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Algorithm Architecture on Parix

While in principle any of the Parix virtual topologies could have been chosen for our implementation, it is clear that the torus- and ring-embeddings yield lowest dilation and congestion on our 2D hardware grid.

For the work distribution, we used a packet forwarding scheme, where the work requests are forwarded to neighbored processors until either some work is sent back or the message makes a full round through the system, thereby indicating that no work is available. On a torus topology, requests are first forwarded along the horizontal ring. If none of the processors has work to share, the request is then sent along the vertical ring, see Figure 2. This yields a wide-spread work distribution, while each processor communicates only with a subset of processors.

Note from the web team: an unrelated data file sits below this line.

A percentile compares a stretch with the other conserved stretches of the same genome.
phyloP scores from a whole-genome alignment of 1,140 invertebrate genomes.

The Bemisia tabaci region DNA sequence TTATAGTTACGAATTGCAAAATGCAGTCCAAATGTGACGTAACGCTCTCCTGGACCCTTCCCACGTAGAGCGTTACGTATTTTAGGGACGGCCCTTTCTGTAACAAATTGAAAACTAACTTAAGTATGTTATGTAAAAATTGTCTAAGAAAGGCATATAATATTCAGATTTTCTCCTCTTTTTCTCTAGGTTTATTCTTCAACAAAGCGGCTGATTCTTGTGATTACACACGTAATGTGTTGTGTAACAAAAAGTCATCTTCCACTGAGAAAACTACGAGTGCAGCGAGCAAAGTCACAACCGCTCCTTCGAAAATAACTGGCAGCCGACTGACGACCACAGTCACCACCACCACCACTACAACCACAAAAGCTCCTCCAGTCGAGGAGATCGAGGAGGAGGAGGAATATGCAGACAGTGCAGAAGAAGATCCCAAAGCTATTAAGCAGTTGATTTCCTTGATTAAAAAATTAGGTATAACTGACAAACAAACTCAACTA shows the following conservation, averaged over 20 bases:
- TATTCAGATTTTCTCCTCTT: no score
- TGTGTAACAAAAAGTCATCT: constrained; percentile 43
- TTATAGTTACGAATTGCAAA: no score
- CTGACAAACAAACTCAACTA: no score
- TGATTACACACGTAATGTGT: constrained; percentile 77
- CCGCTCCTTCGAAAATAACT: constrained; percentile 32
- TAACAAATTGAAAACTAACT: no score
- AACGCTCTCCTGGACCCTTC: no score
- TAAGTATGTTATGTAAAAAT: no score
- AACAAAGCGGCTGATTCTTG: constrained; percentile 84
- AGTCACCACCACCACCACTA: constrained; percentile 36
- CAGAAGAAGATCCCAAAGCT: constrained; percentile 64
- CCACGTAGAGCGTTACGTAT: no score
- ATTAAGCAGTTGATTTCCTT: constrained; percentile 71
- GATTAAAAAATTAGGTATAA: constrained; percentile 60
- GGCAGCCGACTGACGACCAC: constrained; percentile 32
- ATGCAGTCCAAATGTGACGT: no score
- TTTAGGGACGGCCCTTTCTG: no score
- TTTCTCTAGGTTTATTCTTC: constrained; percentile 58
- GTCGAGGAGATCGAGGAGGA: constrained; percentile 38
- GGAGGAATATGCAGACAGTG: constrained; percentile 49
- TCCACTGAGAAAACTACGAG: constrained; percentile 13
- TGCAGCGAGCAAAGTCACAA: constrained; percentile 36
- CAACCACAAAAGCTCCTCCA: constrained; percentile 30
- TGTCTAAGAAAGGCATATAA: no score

Figure 2: Process architecture on Parix

The right part of Figure 2 illustrates the process architecture of our Parix implementation. Each processor executes nine concurrent threads (=light weighted processes). All threads run in the same context, that is, they share the same global variables defined by the main program. Hence, the worker and receiver threads have direct memory access to the processor's frontier node array for retrieving new work packets. Memory contention is arbitrated by semaphores. The sender and receiver threads serve incoming messages and send work requests on demand.

Tue May 16 19:29:30 MET DST 1995